In 2010, after years of church ministry, Jim Belcher was worn out and spread thin, “like butter, scraped over too much bread,” to use the line from The Lord of the Rings.
So along with his family, he set off for a year in England and Europe, not as a vacation so much as a field trip. They visited important sites in the history of Christianity, while reflecting on the lives and teachings of their spiritual heroes—familiar people like C.S. Lewis, Dietrich Bonhoeffer, Corrie ten Boom, and William Wilberforce, as well as figures like André Trocmé and the villagers of Le Chambon in France, who were equally heroic, though their stories may be less well known.
Never have I read a book quite like In Search of Deep Faith, which chronicles the family’s pilgrimage. Part spiritual memoir, part history, part travel writing, I absolutely love how he weaves it all together.
An underlying theme throughout the book is the commitment Belcher and his wife, Michelle, have to raise their children in a way that will prepare them for what’s to come as they approach their teen and adult years. Repeatedly citing the much-discussed National Study on Youth and Religion, “which found most high-schoolers, even if they grew up in a religious home, were unable to meaningfully articulate their faith.” In Christian Smith and Melinda Denton’s book Soul Searching, which is based on the study’s findings, they coin the now-familiar term Moralistic Therapeutic Deism to describe the religious beliefs of typical church-going youth in North America, who describe their faith in terms of being good people, who primarily aim to be happy in life, while keeping God at arm’s length—not close enough to interfere in daily life, but close enough to intervene when the need arises. Needless to say, this falls far short of orthodox Christian faith.
Concerned about the seeming near-inevitability of MTD, Belcher wonders how to cultivate in his kids a “consequential faith” (to use Kenda Creasy Dean’s term) that will sustain them—a faith that will enable them to deal honestly with doubt, and that will instill in them the virtues needed to act with courage and conviction when doing so isn’t convenient. The family’s spiritual pilgrimage comes to constitute at least part of the answer, and wonderfully so.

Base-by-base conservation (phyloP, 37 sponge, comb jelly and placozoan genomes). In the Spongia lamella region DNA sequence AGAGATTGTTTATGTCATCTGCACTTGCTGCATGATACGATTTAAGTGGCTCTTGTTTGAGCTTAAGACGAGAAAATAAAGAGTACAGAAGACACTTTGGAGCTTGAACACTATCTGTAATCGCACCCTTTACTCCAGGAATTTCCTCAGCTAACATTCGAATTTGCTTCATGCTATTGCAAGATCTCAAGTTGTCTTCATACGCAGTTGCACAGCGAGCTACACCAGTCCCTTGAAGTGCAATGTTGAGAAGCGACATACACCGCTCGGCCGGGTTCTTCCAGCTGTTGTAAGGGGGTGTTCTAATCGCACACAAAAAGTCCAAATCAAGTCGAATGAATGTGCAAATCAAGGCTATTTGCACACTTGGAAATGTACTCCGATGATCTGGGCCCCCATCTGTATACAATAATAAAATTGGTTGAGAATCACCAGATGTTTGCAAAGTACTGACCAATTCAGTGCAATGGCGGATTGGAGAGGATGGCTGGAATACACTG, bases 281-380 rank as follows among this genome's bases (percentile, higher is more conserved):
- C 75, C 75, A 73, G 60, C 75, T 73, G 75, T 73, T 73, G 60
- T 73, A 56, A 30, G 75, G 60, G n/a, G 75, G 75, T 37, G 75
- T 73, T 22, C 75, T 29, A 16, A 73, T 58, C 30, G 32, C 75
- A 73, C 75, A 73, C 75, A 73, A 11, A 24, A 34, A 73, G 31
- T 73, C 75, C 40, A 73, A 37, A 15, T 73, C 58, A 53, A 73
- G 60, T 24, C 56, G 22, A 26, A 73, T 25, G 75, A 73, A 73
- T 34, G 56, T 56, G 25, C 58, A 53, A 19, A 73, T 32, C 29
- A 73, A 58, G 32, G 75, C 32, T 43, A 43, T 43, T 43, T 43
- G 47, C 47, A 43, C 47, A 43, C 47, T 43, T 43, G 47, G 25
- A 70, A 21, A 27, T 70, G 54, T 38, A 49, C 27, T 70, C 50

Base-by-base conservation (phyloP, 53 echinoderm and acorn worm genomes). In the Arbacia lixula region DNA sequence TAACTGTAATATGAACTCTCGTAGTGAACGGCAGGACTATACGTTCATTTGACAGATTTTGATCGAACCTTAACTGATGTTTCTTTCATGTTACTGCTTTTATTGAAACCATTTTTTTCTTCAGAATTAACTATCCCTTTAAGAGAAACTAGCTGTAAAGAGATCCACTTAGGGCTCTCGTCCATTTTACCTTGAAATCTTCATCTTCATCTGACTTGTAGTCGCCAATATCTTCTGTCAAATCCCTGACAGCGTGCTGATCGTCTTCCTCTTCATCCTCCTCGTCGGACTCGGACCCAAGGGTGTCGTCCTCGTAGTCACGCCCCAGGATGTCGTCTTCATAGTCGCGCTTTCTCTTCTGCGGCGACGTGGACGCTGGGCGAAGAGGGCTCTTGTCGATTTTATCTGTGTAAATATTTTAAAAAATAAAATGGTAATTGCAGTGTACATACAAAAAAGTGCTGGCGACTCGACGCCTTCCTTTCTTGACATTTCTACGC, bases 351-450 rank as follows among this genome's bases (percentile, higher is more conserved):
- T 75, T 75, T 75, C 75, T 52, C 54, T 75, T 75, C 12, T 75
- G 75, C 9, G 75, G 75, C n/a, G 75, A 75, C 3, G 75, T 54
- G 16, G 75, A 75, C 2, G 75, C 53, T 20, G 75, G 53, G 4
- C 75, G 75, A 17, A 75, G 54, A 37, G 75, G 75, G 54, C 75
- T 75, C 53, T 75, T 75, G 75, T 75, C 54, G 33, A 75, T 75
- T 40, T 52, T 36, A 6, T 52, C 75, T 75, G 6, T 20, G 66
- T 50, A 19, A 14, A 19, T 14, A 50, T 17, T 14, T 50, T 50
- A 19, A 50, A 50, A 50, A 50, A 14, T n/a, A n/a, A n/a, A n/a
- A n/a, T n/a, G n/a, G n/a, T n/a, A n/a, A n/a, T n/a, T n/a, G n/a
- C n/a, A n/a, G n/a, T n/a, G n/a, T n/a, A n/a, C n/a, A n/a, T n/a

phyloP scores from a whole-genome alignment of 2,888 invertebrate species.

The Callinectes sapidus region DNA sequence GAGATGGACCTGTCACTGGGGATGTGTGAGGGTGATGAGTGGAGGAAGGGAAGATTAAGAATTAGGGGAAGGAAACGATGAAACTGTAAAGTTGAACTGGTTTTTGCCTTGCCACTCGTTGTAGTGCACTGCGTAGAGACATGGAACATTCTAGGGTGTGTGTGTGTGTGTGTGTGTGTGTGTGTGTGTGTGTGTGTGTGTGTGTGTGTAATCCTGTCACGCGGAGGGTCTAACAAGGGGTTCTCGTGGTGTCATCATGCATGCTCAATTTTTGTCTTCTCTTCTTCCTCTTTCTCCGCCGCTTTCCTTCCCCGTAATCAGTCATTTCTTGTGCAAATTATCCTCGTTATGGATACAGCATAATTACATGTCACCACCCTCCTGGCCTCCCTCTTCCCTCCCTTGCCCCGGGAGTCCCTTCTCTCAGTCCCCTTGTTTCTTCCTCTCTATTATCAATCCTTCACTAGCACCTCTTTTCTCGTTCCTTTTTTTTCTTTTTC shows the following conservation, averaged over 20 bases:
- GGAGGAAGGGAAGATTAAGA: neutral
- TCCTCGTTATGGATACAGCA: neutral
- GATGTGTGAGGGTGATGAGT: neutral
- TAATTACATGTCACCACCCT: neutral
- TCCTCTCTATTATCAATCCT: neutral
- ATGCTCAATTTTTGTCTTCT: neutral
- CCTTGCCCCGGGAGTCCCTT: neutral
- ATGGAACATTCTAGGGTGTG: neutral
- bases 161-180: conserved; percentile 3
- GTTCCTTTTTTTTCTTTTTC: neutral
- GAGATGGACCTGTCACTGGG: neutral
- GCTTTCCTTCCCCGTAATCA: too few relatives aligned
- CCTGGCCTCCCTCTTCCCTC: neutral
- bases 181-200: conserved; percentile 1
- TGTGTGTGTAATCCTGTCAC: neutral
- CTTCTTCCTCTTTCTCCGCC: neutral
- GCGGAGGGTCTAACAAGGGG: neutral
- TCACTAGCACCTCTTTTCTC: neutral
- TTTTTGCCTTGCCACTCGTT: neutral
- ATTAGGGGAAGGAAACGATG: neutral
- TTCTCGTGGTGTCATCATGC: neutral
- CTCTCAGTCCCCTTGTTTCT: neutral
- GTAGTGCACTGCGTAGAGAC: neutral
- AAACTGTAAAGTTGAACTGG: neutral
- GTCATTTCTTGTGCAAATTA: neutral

The chapter on the French village of Le Chambon provides an unforgettable case in point. The story of the courage and conviction of pastor André Trocmé and his fellow villagers during World War II is told in the book Lest Innocent Blood Be Shed, but to my shame it was new to me. After France had capitulated to Hitler and Germany, the men and women of this Huguenot village risked their lives to provide a safe haven for an estimated 3,000 to 5,000 Jews, who at that point had nowhere left to hide. At a time of barbaric suffering at the hands of the Nazi regime, it has been said that “goodness happened” in Le Chambon, and it was because the conviction and courage of Trocmé and his parishioners had become deeply ingrained virtues, not mere accessories to an already full life. Embodying the sacrificial love of Jesus had become second nature.
In order for any of us to act as the villagers of Le Chambon did under pressure, who risked their lives to protect the lives of others, doing so would have to become second nature for us too. And for it to become second nature, we would need to see these virtues demonstrated in the context of a nurturing community. In other words, spiritual formation and fellowship in church have everything to do with doing justice and loving mercy in the world. You can’t divorce the two without grave consequences.
In Search of Deep Faith is not a comprehensive survey of the most influential Christian figures in history. Rather, it’s limited to those who have most influenced Belcher and his family—and who happened to come from a particular region of the world that the family could afford to visit in a limited amount of time. So I can’t fault him too much for the fact that this pilgrimage was so Eurocentric. Nonetheless, I hope I’d be forgiven for suggesting what a spiritual feast it would be if someone managed to write a book like this—part spiritual memoir, part history, part travel writing—exploring notable figures from the rich history of Christianity elsewhere around the world, particularly in the Middle East, where the faith began, as well as Africa, Asia, and Latin America, where fellow believers are reshaping the twenty-first century before our very eyes. (But we can’t ask Belcher do to everything; maybe I’ll just have to write it some day!)
One concluding lesson from this book that I’ll carry with me comes from the chapter on Dietrich Bonhoeffer, who as we all know was ultimately killed by the Nazis, while so many other clergy in Germany embraced (begrudgingly or not) the nationalistic and racist ideology of Hitler’s regime. Like the villagers of Le Chambon, Bonhoeffer’s character had been cultivated through liturgical practices and deep community, both of which are instructive for us today.
But there was something else especially evident in Bonhoeffer’s life right up until the end. It was his eschatological imagination, biblically informed, which gave him eyes to see beyond a shadow of a doubt that Hitler and the Third Reich wouldn’t have the last word. The day is coming, he knew, when sin and death would be no more.
That hope sustained him then. That hope can sustain us still.